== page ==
Hardcover | $17.75 Short | £13.95 | ISBN: 9780262240529 | 248 pp. | 6 x 9 in | February 2007 Paperback |$34.00 Short | £24.95 | ISBN: 9780262740296 | 248 pp. | 6 x 9 in | February 2007
eBook | \$23.95 Short | ISBN: 9780262254083 | 248 pp. | February 2007

## Overview

This crosslinguistic study of the structure of motion predicates argues for the universal syntactic nature of the composition of manner and motion within the verbal constituent. In serial verb languages, manner and motion are overtly represented as two distinct morphosyntactic units, sequentially ordered. Zubizarreta and Oh argue that the same analysis into two units holds for nonserial verb languages, albeit at a more abstract level. They argue further that this abstract level is part of the syntactic component of the grammar.The authors support their argument with a wealth of empirical data and a discussion of significant theoretical issues. Unlike many books and articles that discuss the relation between constructional meaning and the lexicon, On the Syntactic Composition of Manner and Motion examines one phenomenon in detail: the articulation of manner and motion, in three distinct language families--Germanic, Korean, and Romance. The authors' defense of the syntactic approach to constructional meaning will be of interest to linguists and psycholinguists both inside and outside the generative tradition, and to scholars of Romance, Germanic, and Korean languages.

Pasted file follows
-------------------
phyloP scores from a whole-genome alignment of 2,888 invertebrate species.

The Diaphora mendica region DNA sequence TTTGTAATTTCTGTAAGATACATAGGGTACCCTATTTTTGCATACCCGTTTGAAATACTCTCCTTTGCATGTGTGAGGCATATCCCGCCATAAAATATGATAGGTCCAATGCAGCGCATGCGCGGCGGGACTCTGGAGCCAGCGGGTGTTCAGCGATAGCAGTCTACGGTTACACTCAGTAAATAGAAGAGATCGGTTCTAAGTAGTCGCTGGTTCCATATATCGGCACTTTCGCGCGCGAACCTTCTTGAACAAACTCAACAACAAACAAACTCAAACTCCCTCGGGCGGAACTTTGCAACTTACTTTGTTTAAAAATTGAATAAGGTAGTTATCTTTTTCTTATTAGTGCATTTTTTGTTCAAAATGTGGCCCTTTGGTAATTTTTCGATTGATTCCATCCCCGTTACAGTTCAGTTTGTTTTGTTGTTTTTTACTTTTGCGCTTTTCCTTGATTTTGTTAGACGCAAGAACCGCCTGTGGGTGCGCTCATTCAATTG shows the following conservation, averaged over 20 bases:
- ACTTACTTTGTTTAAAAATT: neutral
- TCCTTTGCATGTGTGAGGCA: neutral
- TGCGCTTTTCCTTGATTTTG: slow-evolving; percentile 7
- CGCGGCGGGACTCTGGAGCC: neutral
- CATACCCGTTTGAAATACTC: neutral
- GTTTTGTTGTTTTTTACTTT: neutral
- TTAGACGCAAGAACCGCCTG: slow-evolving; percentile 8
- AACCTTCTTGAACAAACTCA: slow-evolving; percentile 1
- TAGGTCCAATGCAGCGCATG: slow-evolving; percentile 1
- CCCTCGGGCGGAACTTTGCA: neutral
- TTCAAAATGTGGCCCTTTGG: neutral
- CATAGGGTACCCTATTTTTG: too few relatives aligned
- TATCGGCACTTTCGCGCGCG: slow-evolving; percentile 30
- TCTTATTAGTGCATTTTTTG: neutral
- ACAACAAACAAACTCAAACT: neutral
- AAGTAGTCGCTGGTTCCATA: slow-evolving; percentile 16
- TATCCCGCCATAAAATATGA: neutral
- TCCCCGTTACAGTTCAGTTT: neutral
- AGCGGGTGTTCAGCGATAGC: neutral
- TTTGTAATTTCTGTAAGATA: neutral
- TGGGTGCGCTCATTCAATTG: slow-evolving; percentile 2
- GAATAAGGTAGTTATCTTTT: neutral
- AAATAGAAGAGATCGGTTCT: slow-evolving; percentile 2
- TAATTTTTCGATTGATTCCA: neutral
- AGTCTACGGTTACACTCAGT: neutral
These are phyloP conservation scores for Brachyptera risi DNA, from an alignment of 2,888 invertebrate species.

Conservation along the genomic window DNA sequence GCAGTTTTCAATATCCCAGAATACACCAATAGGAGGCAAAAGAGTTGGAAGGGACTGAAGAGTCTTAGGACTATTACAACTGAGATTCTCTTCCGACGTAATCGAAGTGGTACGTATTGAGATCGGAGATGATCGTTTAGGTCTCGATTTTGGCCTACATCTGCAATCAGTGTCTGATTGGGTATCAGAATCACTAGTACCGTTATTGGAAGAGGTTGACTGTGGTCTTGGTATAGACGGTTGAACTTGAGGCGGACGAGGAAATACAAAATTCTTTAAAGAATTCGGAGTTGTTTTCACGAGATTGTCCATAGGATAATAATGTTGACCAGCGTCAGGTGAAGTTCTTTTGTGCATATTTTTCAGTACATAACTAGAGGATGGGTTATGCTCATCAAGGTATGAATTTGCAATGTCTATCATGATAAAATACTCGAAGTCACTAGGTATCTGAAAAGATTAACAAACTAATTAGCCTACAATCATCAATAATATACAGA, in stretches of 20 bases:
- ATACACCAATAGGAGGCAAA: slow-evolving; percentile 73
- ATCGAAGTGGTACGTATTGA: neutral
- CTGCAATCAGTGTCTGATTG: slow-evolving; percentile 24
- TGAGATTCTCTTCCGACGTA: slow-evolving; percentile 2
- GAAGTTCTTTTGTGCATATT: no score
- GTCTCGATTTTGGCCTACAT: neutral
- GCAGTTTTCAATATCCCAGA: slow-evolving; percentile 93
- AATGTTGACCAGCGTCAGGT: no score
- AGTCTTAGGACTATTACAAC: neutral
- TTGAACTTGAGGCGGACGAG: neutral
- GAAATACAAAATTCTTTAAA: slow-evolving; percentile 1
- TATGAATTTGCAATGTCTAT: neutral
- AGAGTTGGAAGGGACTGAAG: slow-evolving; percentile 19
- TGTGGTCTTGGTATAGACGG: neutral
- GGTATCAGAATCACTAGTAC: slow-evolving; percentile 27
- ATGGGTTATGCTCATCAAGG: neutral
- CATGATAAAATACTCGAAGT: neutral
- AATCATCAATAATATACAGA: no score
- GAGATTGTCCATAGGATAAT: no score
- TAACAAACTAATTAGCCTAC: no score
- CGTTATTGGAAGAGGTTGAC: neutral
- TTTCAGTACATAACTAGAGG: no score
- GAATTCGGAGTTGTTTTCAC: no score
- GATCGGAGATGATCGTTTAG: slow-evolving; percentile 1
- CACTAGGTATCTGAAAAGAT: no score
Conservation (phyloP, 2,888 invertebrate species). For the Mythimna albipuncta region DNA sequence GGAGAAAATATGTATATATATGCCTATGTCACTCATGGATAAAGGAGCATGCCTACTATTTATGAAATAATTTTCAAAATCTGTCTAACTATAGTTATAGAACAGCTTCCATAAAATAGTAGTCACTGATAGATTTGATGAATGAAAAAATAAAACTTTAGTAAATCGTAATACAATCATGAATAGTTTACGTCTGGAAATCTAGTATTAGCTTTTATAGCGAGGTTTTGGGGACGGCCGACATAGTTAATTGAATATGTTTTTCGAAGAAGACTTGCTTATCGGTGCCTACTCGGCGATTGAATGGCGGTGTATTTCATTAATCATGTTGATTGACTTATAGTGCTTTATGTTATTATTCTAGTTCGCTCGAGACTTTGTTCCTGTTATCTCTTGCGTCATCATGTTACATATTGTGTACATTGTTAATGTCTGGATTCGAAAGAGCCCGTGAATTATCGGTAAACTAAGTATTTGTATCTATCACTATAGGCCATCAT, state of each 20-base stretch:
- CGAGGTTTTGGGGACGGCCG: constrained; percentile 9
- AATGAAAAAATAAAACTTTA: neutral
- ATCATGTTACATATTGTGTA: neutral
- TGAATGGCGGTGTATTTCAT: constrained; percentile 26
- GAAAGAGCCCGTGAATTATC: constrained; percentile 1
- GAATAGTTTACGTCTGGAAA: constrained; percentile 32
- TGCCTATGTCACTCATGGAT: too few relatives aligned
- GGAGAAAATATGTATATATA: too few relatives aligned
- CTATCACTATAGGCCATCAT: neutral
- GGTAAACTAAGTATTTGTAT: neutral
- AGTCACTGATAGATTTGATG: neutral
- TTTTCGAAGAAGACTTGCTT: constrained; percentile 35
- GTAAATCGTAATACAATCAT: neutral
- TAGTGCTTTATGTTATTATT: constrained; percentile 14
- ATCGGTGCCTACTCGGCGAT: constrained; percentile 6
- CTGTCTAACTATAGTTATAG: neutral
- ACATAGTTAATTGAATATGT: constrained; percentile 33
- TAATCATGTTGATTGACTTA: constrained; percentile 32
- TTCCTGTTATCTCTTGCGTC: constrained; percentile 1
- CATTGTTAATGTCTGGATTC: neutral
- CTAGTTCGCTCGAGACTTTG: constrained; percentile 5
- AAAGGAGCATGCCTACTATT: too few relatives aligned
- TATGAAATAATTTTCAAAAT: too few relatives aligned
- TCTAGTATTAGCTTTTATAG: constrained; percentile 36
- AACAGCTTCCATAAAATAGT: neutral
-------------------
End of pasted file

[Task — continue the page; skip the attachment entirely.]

## About the Authors

Maria Luisa Zubizarreta is Professor of Linguistics at the University of Southern California. She is the author of Levels of Representation in the Lexicon and in the Syntax.

Eunjeong Oh is a Postdoctoral Fellow in Linguistics at Korea University.

## Endorsements

“"Zubizarreta and Oh give us an exemplary study of how to approach crosslinguistic phenomena with explanatory tools. Their work establishes compelling connections between a construction of theoretical significance on the one hand, and the independent properties of syntactic computation and grammatical variations on the other. It is a remarkable contribution to theories of syntax and semantics, with important implications for the study of morphology and language acquisition as well."--Charles Yang, University of Pennsylvania, author of *Knowledge and Learning in Natural Language* and *The Infinite Gift*”